… our ears have become increasingly intellectual. Thus we can now endure much greater volume, much greater ‘noise’, because we are much better trained than our forefathers were to listen for the reason in it. All our senses have in fact become somewhat dulled because we always inquire after the reason, what ‘it means’, and no longer for what ‘it is’ … our ear has become coarsened. Furthermore, the ugly side of the world, originally inimical to the senses, has been won over for music … Similarly, some painters have made the eye more intellectual, and have gone far beyond what was previously called a joy in form and colour. Here, too, that side of the world originally considered ugly has been conquered by artistic understanding. What is the consequence of this? The more the eye and ear are capable of thought, the more they reach that boundary line where they become asensual. Joy is transferred to the brain; the sense organs themselves become dull and weak. More and more, the symbolic replaces that which exists … the vast majority, which each year is becoming ever more incapable of understanding meaning, even in the sensual form of ugliness … is therefore learning to reach out with increasing pleasure for that which is intrinsically ugly and repulsive, that is, the basely sensual.
This passage comes from Human, All Too Human: A Book for Free Spirits (German: Menschliches, Allzumenschliches: Ein Buch für freie Geister) by Friedrich Nietzsche, published in 1878. He describes three steps: (1) transferring the experience of the arts from the senses to the mind (rationalization), (2) accepting a higher quotient of ugliness precisely because it can be rationalized (coarsening), and (3) adjusting expectations to the normalcy of that coarsened experience (becoming basely sensual or asensual). Sound familiar? It’s subtle stuff, perhaps, part of our deep culture, but contemporary life — mediated, altered, and transformed by technology — points ever more persistently to substitution of our idea of things for the things themselves (“the symbolic replaces that which exists”), what I often call “living in our heads” (as opposed to our bodies). Maybe audiences can be lured into the concert hall that way, but the object of appreciation is debased in the process, as is the audience.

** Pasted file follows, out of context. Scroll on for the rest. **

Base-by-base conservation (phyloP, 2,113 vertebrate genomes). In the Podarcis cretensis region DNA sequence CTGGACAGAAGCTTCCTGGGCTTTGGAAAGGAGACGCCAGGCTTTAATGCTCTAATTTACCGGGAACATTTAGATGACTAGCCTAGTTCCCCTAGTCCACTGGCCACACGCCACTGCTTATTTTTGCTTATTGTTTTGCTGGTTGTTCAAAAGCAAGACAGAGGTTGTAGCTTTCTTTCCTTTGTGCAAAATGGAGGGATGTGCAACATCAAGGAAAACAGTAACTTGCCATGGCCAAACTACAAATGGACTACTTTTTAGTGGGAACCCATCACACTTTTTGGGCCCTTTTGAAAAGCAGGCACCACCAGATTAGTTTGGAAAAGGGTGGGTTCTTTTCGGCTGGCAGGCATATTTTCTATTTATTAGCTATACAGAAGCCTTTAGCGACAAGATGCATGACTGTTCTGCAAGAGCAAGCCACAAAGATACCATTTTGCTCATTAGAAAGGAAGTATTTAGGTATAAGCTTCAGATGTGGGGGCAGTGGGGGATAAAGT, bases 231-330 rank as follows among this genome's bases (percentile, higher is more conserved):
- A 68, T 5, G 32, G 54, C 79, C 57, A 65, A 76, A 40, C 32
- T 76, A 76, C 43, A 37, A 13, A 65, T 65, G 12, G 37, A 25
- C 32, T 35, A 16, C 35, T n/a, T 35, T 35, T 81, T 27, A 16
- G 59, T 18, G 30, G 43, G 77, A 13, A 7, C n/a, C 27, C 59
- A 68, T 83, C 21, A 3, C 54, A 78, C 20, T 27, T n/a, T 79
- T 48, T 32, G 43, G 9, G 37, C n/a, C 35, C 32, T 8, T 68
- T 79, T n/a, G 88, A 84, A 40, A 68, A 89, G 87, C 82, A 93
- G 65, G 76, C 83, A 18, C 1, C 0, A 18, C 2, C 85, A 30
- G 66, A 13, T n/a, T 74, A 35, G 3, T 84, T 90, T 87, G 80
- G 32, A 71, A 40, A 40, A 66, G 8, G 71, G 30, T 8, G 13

Let’s take an analogous example more familiar to regular folks who have perhaps never stepped foot inside a concert hall: the
former great American pastime, baseball. In its early decades, the only way to take in a professional game was in person, inside the stadium. The advent of radio broadcasting of baseball in 1921 and television broadcasting of baseball in 1939 offered different ways to experience a game remotely, which is to say, through the media (or mediated). Recording and later playback of games (e.g., TiVo) would be roughly synonymous with a classical music recording, though interest in historical games (more than a few days out of date) is minimal. To be roughly synonymous with the in-ear, Doppler-mediated sound of the concert hall, one would have to be sitting in the baseball stadium watching the game on VR goggles (or the like) with user-selectable options for different zoom-in and -out views of the action, instant replay, picture-in-picture, etc. This is not unlike recording a live event on a smartphone or watching the kid’s dance recital on the tiny screen while recording it. Fiddling with devices misses the point of being there entirely.
So what other experiences can be had in-person but altered or “enhanced” by technology inserted between the event and the individual? Lemme see …
- Supplementing everyday life with a constant stream of Tweets, Instagrams, and Vines? Oh wait, that’s already in place.
- Going on a date but conversing via text?
- Having sex with one’s partner while watching a psychometric tracker record excitement levels and tally thrusts?
I dunno what new developments await, but for those who guilelessly embrace the device paradigm, there will always be an app for that promising new, exciting, enhanced access but really just distracting attention from actuality. We are in the early stages of Borgification, and that process ends with complete loss of humanity to a parasitic, networked existence replete with information but devoid of meaning or purpose beyond its own preservation. Oh wait, that’s already in place, too.